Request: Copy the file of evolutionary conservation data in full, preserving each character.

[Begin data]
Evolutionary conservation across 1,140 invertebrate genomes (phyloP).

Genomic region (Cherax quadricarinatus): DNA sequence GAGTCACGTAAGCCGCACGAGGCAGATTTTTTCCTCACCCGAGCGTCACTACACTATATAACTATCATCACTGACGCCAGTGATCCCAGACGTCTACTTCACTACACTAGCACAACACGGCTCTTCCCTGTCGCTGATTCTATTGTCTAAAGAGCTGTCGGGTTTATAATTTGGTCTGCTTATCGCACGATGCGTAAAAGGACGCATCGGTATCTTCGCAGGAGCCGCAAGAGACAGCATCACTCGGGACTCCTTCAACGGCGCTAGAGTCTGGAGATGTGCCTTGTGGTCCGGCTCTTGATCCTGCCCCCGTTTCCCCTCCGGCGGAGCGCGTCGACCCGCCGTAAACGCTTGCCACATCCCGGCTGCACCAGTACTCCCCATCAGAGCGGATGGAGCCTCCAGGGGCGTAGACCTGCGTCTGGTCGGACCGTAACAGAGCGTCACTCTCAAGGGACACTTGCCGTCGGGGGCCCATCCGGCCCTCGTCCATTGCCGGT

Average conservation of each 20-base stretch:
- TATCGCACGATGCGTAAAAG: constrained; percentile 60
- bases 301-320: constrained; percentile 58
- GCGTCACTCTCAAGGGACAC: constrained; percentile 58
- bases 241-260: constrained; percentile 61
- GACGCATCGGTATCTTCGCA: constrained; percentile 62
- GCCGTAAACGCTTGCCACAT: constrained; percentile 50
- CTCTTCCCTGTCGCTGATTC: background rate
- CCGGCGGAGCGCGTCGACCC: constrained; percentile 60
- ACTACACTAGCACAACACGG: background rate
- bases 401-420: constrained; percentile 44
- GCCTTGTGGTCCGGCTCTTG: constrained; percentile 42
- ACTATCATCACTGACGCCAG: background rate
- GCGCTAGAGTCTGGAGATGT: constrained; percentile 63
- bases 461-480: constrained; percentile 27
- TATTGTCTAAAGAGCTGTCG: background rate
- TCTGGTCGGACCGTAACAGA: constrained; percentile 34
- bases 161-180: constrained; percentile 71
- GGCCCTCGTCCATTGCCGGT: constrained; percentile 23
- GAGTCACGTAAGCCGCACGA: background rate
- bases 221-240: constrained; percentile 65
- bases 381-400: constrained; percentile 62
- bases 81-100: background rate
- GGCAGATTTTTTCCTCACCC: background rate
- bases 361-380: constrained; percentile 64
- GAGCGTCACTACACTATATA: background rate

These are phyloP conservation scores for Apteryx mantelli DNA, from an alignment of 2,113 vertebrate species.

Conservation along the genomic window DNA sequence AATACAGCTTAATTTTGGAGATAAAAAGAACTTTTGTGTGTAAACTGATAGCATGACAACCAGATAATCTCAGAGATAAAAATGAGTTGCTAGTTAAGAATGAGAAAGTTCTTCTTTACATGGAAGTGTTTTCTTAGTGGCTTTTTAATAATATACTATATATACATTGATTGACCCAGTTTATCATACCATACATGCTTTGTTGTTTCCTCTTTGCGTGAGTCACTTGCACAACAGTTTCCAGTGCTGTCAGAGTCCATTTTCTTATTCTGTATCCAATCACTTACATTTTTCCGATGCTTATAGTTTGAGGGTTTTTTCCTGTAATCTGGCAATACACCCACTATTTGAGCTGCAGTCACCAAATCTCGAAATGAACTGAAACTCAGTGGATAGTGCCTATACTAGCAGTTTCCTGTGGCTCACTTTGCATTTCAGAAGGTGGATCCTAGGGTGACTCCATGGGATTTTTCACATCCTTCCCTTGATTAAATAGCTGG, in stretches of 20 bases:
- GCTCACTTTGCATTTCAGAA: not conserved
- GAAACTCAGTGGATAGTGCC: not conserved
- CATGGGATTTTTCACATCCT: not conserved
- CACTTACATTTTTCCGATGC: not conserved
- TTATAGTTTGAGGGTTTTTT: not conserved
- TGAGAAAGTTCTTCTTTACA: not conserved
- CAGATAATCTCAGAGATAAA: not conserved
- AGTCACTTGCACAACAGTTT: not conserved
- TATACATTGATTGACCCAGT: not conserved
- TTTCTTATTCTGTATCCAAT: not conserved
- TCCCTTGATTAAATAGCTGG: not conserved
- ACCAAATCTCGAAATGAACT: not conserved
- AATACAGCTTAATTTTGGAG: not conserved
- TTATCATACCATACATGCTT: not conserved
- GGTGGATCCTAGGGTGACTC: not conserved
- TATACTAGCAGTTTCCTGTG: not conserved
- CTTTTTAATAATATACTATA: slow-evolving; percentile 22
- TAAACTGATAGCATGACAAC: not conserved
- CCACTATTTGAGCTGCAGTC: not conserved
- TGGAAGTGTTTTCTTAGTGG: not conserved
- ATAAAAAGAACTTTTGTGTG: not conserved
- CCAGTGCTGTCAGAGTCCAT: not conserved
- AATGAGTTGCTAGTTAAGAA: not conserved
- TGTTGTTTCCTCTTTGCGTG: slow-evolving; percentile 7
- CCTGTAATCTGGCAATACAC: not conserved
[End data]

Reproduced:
Evolutionary conservation across 1,140 invertebrate genomes (phyloP).

Genomic region (Cherax quadricarinatus): DNA sequence GAGTCACGTAAGCCGCACGAGGCAGATTTTTTCCTCACCCGAGCGTCACTACACTATATAACTATCATCACTGACGCCAGTGATCCCAGACGTCTACTTCACTACACTAGCACAACACGGCTCTTCCCTGTCGCTGATTCTATTGTCTAAAGAGCTGTCGGGTTTATAATTTGGTCTGCTTATCGCACGATGCGTAAAAGGACGCATCGGTATCTTCGCAGGAGCCGCAAGAGACAGCATCACTCGGGACTCCTTCAACGGCGCTAGAGTCTGGAGATGTGCCTTGTGGTCCGGCTCTTGATCCTGCCCCCGTTTCCCCTCCGGCGGAGCGCGTCGACCCGCCGTAAACGCTTGCCACATCCCGGCTGCACCAGTACTCCCCATCAGAGCGGATGGAGCCTCCAGGGGCGTAGACCTGCGTCTGGTCGGACCGTAACAGAGCGTCACTCTCAAGGGACACTTGCCGTCGGGGGCCCATCCGGCCCTCGTCCATTGCCGGT

Average conservation of each 20-base stretch:
- TATCGCACGATGCGTAAAAG: constrained; percentile 60
- bases 301-320: constrained; percentile 58
- GCGTCACTCTCAAGGGACAC: constrained; percentile 58
- bases 241-260: constrained; percentile 61
- GACGCATCGGTATCTTCGCA: constrained; percentile 62
- GCCGTAAACGCTTGCCACAT: constrained; percentile 50
- CTCTTCCCTGTCGCTGATTC: background rate
- CCGGCGGAGCGCGTCGACCC: constrained; percentile 60
- ACTACACTAGCACAACACGG: background rate
- bases 401-420: constrained; percentile 44
- GCCTTGTGGTCCGGCTCTTG: constrained; percentile 42
- ACTATCATCACTGACGCCAG: background rate
- GCGCTAGAGTCTGGAGATGT: constrained; percentile 63
- bases 461-480: constrained; percentile 27
- TATTGTCTAAAGAGCTGTCG: background rate
- TCTGGTCGGACCGTAACAGA: constrained; percentile 34
- bases 161-180: constrained; percentile 71
- GGCCCTCGTCCATTGCCGGT: constrained; percentile 23
- GAGTCACGTAAGCCGCACGA: background rate
- bases 221-240: constrained; percentile 65
- bases 381-400: constrained; percentile 62
- bases 81-100: background rate
- GGCAGATTTTTTCCTCACCC: background rate
- bases 361-380: constrained; percentile 64
- GAGCGTCACTACACTATATA: background rate

These are phyloP conservation scores for Apteryx mantelli DNA, from an alignment of 2,113 vertebrate species.

Conservation along the genomic window DNA sequence AATACAGCTTAATTTTGGAGATAAAAAGAACTTTTGTGTGTAAACTGATAGCATGACAACCAGATAATCTCAGAGATAAAAATGAGTTGCTAGTTAAGAATGAGAAAGTTCTTCTTTACATGGAAGTGTTTTCTTAGTGGCTTTTTAATAATATACTATATATACATTGATTGACCCAGTTTATCATACCATACATGCTTTGTTGTTTCCTCTTTGCGTGAGTCACTTGCACAACAGTTTCCAGTGCTGTCAGAGTCCATTTTCTTATTCTGTATCCAATCACTTACATTTTTCCGATGCTTATAGTTTGAGGGTTTTTTCCTGTAATCTGGCAATACACCCACTATTTGAGCTGCAGTCACCAAATCTCGAAATGAACTGAAACTCAGTGGATAGTGCCTATACTAGCAGTTTCCTGTGGCTCACTTTGCATTTCAGAAGGTGGATCCTAGGGTGACTCCATGGGATTTTTCACATCCTTCCCTTGATTAAATAGCTGG, in stretches of 20 bases:
- GCTCACTTTGCATTTCAGAA: not conserved
- GAAACTCAGTGGATAGTGCC: not conserved
- CATGGGATTTTTCACATCCT: not conserved
- CACTTACATTTTTCCGATGC: not conserved
- TTATAGTTTGAGGGTTTTTT: not conserved
- TGAGAAAGTTCTTCTTTACA: not conserved
- CAGATAATCTCAGAGATAAA: not conserved
- AGTCACTTGCACAACAGTTT: not conserved
- TATACATTGATTGACCCAGT: not conserved
- TTTCTTATTCTGTATCCAAT: not conserved
- TCCCTTGATTAAATAGCTGG: not conserved
- ACCAAATCTCGAAATGAACT: not conserved
- AATACAGCTTAATTTTGGAG: not conserved
- TTATCATACCATACATGCTT: not conserved
- GGTGGATCCTAGGGTGACTC: not conserved
- TATACTAGCAGTTTCCTGTG: not conserved
- CTTTTTAATAATATACTATA: slow-evolving; percentile 22
- TAAACTGATAGCATGACAAC: not conserved
- CCACTATTTGAGCTGCAGTC: not conserved
- TGGAAGTGTTTTCTTAGTGG: not conserved
- ATAAAAAGAACTTTTGTGTG: not conserved
- CCAGTGCTGTCAGAGTCCAT: not conserved
- AATGAGTTGCTAGTTAAGAA: not conserved
- TGTTGTTTCCTCTTTGCGTG: slow-evolving; percentile 7
- CCTGTAATCTGGCAATACAC: not conserved